Sport Climbing Rope Length
Many outdoor routes are significantly longer than those found indoors and it's worthwhile having more than enough rope for any given route – you don't want to be left dangling a few feet above the ground when being lowered off a climb. 50m should be considered a minimum; 60m will cover most situations; 70m is a great idea particularly for the big continental pitches; and 80m will allow you to do the biggest extensions.
Trad Climbing Rope Length
The main two lengths used for trad climbing are 50m and 60m half ropes. The shorter 50m length will often be fine for rock routes, particularly single pitch. They save weight and reduce rope faff! However 60m lengths give you greater freedom to push on to better belay stances, and more rope to use if attaching direct to the belay with clove hitches. 60m half ropes also allow longer abseils which can be crucial on winter and alpine climbs.
Ropes Technical Guide
Take a look at the packaging of any rope and you'll see an array of stats such as Impact Force, Number of Falls, Sheath Percentage and Weight per Metre. These figures are a good indicator of performance. This quick guide will explain the different terms and why they're important.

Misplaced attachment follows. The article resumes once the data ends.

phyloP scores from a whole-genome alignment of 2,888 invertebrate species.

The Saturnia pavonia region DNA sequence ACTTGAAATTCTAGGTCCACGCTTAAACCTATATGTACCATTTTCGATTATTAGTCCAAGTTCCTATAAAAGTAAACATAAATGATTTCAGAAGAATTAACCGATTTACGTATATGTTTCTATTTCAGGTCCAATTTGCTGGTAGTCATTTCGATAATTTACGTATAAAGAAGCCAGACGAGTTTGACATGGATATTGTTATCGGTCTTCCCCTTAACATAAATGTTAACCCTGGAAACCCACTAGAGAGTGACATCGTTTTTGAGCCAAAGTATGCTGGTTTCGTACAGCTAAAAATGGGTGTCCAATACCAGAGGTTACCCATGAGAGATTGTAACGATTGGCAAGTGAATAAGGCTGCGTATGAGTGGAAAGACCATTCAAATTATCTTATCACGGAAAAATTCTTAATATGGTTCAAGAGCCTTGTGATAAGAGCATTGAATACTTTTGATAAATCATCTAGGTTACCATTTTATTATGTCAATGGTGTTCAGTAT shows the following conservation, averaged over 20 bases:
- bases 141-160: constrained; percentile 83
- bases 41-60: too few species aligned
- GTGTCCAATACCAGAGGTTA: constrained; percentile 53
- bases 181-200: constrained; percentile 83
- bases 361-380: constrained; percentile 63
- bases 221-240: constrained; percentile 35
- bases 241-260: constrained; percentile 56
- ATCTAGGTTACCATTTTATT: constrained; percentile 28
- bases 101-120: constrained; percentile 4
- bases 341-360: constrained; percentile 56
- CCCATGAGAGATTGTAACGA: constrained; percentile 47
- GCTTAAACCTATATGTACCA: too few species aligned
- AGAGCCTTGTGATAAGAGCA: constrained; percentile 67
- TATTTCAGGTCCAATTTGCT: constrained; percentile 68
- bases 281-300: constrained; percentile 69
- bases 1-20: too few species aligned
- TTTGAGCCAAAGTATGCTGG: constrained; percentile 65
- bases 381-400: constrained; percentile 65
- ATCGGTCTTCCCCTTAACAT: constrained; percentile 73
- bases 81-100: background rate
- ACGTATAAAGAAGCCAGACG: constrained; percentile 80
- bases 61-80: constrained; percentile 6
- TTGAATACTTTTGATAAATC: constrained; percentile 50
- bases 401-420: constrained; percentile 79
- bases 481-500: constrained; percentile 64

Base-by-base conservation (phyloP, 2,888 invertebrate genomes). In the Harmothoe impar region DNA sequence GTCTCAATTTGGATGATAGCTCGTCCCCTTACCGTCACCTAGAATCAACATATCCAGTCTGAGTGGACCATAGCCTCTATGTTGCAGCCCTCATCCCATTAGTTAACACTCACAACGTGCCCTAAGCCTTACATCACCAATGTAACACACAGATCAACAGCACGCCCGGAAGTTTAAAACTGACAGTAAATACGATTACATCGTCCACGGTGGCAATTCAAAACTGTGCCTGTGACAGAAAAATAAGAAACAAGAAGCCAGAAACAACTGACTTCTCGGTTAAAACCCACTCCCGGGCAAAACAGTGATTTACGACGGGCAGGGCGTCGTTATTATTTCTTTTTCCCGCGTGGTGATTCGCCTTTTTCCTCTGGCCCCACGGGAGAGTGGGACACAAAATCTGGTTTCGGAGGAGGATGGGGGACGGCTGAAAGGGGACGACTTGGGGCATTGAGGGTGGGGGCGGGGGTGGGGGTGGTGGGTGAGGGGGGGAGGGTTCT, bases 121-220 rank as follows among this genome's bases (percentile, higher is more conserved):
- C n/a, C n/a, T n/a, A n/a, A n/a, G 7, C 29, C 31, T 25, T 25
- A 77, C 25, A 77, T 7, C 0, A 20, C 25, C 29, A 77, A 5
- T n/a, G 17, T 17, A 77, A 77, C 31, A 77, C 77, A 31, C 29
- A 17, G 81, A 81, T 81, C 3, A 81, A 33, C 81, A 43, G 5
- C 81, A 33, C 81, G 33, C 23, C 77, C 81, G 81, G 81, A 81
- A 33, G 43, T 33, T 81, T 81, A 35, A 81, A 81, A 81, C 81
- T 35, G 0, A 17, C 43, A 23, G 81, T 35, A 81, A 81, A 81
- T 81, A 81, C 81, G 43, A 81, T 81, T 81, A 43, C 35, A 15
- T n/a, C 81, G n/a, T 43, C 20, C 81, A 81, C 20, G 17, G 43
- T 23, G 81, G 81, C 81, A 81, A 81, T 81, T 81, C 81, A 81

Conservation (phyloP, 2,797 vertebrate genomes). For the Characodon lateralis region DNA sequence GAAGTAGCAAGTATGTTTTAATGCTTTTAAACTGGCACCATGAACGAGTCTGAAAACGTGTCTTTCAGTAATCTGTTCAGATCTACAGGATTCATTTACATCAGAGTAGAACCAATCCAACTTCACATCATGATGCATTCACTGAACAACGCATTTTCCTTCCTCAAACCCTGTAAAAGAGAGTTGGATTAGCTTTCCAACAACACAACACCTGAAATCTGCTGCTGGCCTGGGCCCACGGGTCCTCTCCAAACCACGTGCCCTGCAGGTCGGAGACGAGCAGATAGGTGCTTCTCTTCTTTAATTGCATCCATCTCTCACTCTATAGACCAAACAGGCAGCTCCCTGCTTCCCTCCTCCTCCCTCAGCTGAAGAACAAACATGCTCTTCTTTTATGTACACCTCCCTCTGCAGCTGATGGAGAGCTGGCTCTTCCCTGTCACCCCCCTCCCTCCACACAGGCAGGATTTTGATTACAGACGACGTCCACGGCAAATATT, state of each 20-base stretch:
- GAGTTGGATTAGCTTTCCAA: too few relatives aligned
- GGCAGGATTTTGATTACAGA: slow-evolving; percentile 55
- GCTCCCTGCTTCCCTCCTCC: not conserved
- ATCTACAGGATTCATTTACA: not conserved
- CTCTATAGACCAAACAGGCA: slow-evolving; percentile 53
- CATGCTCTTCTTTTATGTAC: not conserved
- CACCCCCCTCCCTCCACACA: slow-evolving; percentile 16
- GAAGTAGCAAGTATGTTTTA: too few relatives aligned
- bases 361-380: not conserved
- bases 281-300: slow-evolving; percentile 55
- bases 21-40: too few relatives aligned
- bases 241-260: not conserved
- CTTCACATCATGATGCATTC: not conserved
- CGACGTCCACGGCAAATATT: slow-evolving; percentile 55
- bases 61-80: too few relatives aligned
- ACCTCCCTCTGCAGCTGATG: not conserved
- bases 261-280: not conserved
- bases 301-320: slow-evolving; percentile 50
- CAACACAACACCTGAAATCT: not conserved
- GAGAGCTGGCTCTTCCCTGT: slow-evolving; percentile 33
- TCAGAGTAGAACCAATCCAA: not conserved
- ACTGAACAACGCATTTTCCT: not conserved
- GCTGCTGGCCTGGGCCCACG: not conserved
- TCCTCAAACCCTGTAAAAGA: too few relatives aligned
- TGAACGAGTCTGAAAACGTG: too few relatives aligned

What is a Climbing Rope's Fall Factor?
Before looking at the figures quoted on rope technical notices it helps to understand the concept of fall factors. This is a measure of the hardness of a fall. The scale runs from 0 to 2; the higher the fall factor, the harder the fall. The calculation is:
Distance fallen / Length of rope between belay plate and climber = Fall Factor
As an example, imagine a climber gets to 4m above a belay, with no protection clipped. If they fall they will end up 4m below the belay, a total drop of 8m on 4m of rope.
8m distance / 4m rope = fall factor 2
If the same climber had clipped a bolt at 3m he would only fall a total of 2m with 4m of rope out.
2m distance / 4m rope = fall factor 0.5
The second scenario results in a much softer, safer fall and is a good reason to place some protection as soon as possible after leaving a belay on multi-pitch routes. It's worth noting that factor 2 falls are a theoretical upper limit but in reality rope stretch, friction and the body combine to absorb some energy and reduce the overall fall factor. Indoors the maximum theoretical fall factor is only 1, because it is impossible to fall past your belayer (who's stood on the floor).